Associations and other large companies can expect to start reporting pay data by race and gender soon, according to a recent court ruling.
On March 4, 2019, a federal judge in Washington, D.C., ruled that the Trump administration did not justify its decision to freeze an Obama-era rule requiring the Equal Employment Opportunity Commission (EEOC) to collect wage data to identify and benchmark pay inequities in the workforce. The rule, which was finalized in September 2016, required companies with 100 or more employees to provide employee wage data to the EEOC by March 31, 2018.
In August 2017, the Trump administration directed EEOC to freeze its collection of pay data; this decision was legally challenged by the National Women’s Law Center (NWLC), which claimed the government was hampering its ability to identify pay inequities to advocate on behalf of women and minorities.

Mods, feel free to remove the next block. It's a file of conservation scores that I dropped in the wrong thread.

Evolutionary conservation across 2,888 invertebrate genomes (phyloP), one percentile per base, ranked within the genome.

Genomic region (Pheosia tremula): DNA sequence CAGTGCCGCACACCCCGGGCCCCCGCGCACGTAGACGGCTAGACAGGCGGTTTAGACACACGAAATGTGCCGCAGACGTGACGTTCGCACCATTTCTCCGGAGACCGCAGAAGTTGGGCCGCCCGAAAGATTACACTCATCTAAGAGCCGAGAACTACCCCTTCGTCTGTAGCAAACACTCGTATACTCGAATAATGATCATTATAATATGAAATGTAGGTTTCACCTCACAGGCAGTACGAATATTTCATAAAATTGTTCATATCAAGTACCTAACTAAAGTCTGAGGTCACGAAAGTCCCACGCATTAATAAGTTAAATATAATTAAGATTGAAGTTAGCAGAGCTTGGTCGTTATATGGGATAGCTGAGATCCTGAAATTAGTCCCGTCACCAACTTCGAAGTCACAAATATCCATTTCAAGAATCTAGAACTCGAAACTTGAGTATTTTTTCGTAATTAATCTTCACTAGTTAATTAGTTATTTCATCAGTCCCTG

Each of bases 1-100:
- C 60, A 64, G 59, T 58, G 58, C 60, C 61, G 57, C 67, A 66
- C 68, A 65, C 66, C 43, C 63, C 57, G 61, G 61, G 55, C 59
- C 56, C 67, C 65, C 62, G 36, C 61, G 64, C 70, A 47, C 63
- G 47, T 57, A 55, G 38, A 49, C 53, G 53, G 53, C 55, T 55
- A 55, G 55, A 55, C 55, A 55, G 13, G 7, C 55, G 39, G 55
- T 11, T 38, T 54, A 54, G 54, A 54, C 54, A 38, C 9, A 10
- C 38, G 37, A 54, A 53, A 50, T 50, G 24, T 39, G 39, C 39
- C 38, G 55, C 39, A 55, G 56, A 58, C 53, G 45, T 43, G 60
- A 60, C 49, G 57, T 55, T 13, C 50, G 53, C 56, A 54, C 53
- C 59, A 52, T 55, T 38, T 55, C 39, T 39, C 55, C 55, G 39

The White House and some business interests had argued that the data reporting requirement was a costly and unjust burden on employers. The White House has not indicated whether it will appeal the ruling. If the ruling is not appealed, it’s not yet clear when companies will have to comply with the original requirement.
This article was provided to OSAE by the Power of A and ASAE's Inroads.